Ah, the Saint James Version!  I wonder if Mrs. Ingalls was Catholic and knew the King James Version only by reputation.  Although there were several English versions of the Bible available in the US in those days, the KJV's dominance among American Protestants was overwhelming.  The Revised Standard Version was published in 1952, but it was controversial.  Among Catholics, who weren't encouraged to read scripture anyway, the Douay was supreme; the Jerusalem Bible wouldn't be published until 1966.  (Interesting trivia: J. R. R.Tolkien participated in the production of that version.)  Not until 1978 would the New International Version challenge the KJV's supremacy among conservative Protestants, and English versions have proliferated since then.

The important takeaway from this story is that objections to government-mandated religious observance in the US have not come only, or even primarily, from atheists: they've come from Christians of various denominations and Jews who protested being ignored by those who chose to ignore the variety of religious belief and practice in this country.  Atheists and other non-believers should bear this in mind no less than Christians.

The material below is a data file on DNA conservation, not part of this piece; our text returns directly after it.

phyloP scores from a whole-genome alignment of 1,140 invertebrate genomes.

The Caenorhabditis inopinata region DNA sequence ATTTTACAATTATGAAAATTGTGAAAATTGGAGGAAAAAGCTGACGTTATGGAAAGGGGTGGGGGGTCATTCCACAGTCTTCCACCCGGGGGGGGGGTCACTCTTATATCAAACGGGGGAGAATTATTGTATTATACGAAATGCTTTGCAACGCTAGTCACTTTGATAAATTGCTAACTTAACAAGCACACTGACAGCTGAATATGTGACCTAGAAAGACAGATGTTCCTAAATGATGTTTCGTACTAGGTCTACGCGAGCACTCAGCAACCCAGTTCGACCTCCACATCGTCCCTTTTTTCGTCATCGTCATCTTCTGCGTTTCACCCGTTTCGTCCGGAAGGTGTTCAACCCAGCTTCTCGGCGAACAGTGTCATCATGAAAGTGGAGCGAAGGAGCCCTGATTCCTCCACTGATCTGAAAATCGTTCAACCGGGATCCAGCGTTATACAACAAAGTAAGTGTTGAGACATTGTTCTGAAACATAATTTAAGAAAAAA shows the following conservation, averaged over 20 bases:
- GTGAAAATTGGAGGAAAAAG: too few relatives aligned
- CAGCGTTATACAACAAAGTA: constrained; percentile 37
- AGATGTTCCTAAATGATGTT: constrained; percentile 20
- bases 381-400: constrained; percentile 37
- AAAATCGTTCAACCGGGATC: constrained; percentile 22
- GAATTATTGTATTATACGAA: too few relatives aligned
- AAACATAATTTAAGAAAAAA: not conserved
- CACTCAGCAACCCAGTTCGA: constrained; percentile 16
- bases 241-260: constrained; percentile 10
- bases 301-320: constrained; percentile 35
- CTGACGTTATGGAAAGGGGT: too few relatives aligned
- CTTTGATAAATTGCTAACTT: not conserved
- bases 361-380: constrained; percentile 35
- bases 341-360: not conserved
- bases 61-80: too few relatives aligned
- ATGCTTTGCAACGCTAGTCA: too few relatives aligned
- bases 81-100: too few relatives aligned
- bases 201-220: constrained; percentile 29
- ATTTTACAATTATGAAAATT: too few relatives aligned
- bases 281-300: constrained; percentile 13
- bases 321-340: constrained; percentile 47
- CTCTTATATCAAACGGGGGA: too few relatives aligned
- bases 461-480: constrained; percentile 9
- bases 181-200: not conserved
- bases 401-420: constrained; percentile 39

Tuesday, August 13, 2019

It Didn't Begin with Smartphones...

Most people still went about on foot in Göttingen.  The distances to be traversed inside the city were so short that it would have been hardly worth while to go by car or motorcycle.  Not until after the First World War did students and professors adopt the bicycle and this was a novelty not popular with everyone.  Was it not those leisurely strolls before and after lectures which had so often given rise to the most interesting ideas?  Had not chance meetings at a straight corner or along the picturesque city wall often accomplished more than formal seminars or committee sessions?
-- Robert Jungk, Brighter Than a Thousand Suns: A Personal History of the Atomic Scientists  (New York: Harcourt Brace and Company, 1958), page 11

Saturday, August 3, 2019

Say It Ain't So, Joe!